The first thing you need to know about ex-Muslims is that the best term in Arabic to describe us is basically a swear word: murtadd, meaning someone who "turns their back" on Islam. The word has a dirty, spit-on-the-ground feeling to it, with a rolling "R" and a sharp drop at the end. This is where you need to start if you want to even begin unpacking the ubiquitous, systematic discrimination we face that can pervade all aspects of our lives.
One key form of discrimination is the erasure or downplaying of our experiences through stereotypes, the most common of which is, "You probably weren't a real Muslim." I spent half my life growing up in Saudi Arabia, travelling to Makkah every year for Umrah, a holy pilgrimage. My first book was a gorgeous red and gold-trimmed copy of the Riyad us-Saliheen, a compilation of hadiths (transmitted sayings and actions) of the Prophet Muhammad and his Sahaaba (companions). I've been praying, fasting and memorizing the Quran since as long as I can remember and would devour books proving Islam's truth through scientific miracles and its moral code.
My family moved to the UK just before 9/11, and many Muslims will understand what I mean when I say the atmosphere changed after that day. At school boys gave me the nickname "terrorist" and to this day I still own a shirt where some of them drew explosives and bombs on my last day of high school. That discrimination didn't affect what was then a deep and abiding love for Islam — it just strengthened it.
So what happened? If everything was geared towards me spending my life as a practicing Muslim, why would I leave? One of the key tenets of orthodox Islam is its perfect nature and the infallibility of the Quran, two claims I unwaveringly held on to for two decades. But as I grew older and my critical thinking developed, the accepted truths about the morality of the Prophet's actions and the miracles described in the Quran got harder to swallow.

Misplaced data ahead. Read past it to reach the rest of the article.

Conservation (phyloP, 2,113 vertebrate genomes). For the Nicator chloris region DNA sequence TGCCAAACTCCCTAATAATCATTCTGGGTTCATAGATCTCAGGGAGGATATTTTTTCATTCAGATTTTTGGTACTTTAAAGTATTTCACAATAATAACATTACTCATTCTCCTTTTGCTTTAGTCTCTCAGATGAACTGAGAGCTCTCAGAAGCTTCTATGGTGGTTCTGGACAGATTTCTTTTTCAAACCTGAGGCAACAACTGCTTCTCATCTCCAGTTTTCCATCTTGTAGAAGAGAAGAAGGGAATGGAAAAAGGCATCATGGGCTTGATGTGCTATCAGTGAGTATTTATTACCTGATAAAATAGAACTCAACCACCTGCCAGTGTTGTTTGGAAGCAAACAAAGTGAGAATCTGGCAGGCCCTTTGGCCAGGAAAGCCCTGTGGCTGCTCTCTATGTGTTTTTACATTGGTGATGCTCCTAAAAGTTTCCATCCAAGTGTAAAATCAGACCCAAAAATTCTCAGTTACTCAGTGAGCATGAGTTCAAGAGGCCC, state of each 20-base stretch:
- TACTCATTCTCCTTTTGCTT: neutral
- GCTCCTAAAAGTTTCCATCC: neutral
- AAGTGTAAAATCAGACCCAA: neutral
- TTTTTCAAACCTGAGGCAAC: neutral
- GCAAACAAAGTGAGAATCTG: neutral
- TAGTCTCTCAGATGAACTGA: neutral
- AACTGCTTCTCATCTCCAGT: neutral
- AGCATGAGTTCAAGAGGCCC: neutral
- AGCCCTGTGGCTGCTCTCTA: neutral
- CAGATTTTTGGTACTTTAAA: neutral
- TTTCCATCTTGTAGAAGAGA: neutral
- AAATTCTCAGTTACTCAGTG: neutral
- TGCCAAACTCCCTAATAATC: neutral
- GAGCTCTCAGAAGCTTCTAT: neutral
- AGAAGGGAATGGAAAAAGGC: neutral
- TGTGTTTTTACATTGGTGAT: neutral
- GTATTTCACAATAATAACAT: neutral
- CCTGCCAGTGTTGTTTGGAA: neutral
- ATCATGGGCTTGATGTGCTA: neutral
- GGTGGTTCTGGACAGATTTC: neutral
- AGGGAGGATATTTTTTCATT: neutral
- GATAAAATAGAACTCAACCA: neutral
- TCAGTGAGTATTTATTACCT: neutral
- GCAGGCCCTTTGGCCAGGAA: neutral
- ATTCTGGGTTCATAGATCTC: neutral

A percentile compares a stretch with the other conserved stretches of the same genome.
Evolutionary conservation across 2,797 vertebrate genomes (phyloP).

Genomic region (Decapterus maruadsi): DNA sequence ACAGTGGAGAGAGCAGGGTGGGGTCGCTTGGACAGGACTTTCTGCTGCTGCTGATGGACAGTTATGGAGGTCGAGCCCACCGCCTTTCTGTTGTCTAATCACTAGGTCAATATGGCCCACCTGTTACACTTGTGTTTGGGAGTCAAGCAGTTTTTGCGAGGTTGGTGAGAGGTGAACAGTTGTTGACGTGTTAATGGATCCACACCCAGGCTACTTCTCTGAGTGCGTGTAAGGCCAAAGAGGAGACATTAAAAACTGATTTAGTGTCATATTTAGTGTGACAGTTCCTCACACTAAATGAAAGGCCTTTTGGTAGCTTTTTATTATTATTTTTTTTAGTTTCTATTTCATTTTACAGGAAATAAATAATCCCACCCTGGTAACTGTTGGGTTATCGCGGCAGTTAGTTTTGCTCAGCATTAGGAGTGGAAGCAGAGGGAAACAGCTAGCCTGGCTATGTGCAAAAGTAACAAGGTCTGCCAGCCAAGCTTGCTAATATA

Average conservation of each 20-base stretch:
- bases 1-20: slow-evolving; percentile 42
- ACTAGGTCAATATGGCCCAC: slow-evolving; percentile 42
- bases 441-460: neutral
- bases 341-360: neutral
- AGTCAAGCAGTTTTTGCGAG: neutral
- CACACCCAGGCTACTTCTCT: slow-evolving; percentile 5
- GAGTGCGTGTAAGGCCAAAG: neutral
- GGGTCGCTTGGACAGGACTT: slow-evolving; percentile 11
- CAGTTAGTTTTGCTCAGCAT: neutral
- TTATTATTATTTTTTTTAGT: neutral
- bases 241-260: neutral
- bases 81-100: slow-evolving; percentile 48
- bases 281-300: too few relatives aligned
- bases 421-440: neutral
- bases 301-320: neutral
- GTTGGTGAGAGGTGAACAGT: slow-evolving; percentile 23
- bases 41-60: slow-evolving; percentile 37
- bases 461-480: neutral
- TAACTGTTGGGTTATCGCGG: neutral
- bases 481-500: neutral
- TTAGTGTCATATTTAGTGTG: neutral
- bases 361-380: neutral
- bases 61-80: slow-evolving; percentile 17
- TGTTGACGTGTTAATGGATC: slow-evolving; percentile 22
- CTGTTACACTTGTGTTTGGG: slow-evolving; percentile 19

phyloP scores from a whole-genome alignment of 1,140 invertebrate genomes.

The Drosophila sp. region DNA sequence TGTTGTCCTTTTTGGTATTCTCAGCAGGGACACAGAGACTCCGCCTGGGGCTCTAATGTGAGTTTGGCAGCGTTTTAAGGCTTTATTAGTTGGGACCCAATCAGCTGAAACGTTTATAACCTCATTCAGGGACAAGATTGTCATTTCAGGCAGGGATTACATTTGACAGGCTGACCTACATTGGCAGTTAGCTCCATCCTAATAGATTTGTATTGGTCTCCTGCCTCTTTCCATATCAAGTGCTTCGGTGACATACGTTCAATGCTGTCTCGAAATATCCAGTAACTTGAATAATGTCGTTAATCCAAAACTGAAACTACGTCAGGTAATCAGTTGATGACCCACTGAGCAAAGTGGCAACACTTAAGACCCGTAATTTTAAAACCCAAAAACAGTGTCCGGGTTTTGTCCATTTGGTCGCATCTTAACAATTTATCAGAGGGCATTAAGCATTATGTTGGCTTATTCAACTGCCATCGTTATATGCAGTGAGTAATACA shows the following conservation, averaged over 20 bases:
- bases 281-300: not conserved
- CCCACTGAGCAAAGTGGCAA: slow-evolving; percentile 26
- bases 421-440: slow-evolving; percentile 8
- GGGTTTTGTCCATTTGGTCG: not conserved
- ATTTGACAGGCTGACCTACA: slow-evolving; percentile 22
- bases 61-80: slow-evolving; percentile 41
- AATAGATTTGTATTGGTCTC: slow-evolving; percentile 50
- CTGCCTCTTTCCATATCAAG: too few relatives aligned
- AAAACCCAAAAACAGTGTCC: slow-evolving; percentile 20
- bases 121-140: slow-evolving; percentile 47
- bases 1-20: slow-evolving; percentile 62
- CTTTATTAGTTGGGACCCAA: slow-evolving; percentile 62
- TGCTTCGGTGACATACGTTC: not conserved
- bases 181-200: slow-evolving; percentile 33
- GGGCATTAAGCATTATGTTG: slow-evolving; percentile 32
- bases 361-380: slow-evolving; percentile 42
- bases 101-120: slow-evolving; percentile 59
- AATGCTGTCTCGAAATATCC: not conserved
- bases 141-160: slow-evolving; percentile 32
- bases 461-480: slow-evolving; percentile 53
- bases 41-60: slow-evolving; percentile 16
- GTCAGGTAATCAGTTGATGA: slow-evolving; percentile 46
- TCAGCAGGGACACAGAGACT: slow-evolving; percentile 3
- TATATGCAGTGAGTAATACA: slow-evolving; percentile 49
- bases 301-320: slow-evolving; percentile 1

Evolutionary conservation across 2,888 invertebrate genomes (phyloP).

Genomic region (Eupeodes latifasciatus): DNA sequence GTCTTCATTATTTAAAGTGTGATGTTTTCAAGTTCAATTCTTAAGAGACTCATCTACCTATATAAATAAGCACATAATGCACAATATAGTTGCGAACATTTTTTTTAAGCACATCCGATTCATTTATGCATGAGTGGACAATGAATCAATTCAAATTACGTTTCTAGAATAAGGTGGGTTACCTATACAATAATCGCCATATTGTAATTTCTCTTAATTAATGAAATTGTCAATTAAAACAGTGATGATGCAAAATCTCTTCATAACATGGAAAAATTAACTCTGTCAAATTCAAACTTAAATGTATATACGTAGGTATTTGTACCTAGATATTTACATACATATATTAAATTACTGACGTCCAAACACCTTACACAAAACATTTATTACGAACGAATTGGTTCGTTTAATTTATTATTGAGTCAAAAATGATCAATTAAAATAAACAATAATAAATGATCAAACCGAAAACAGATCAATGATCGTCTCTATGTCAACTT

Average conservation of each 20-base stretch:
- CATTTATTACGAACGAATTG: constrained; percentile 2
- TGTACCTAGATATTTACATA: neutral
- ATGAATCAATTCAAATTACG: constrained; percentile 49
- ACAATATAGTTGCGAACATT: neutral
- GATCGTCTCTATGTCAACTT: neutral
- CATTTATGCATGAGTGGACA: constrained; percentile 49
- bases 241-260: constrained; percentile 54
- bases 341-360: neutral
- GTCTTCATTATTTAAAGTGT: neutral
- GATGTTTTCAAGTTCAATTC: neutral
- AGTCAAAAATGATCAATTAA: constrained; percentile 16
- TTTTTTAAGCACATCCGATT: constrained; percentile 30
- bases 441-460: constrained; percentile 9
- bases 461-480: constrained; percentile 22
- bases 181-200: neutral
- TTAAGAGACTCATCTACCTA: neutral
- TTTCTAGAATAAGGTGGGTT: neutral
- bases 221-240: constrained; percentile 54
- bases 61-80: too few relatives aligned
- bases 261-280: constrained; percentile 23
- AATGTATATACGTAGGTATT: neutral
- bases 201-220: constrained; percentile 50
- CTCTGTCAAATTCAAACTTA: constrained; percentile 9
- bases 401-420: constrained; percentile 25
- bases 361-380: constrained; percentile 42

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I stopped believing mountains were "stakes" or "pegs," protecting the Earth from earthquakes. Ironically, mountains are actually most common where earthquakes are most plentiful: in tectonic zones.
I no longer believed that Islam had come down to slowly phase out the loathsome institution of slavery. Instead I began to feel that the institutionalization of slavery in Islamic scripture under the auspices of "prisoners of war" allowed for millions of Africans and other non-Arabs to be taken as slaves by the various Caliphates, in some places exceeding even the horrific Transatlantic slave trade.
I had thought that Islam had given women equal rights to men, and this may or may not have been true if we were talking about 1,400 years ago. However, taken literally the same scripture can be used to reduce the inheritance and legal rights of women, enforce certain ritualistic clothing and practices on women but make them either a choice or non-existent for men, ban women from marrying non-Muslims but extend that right to men... the list went on and on in my mind.
Yet through all this I could not internally accept I had left Islam because I didn't know I could leave. The very idea that one could be a practicing Muslim but then leave Islam was completely and utterly alien to me. I was finally forced to accept I no longer believed in Islam at the beginning of 2012, but I had no identity to go to and nobody who understood what I was going to speak to. My friend Aliyah described this stage as being like an "alien in your own skin," and I felt like a complete outcast.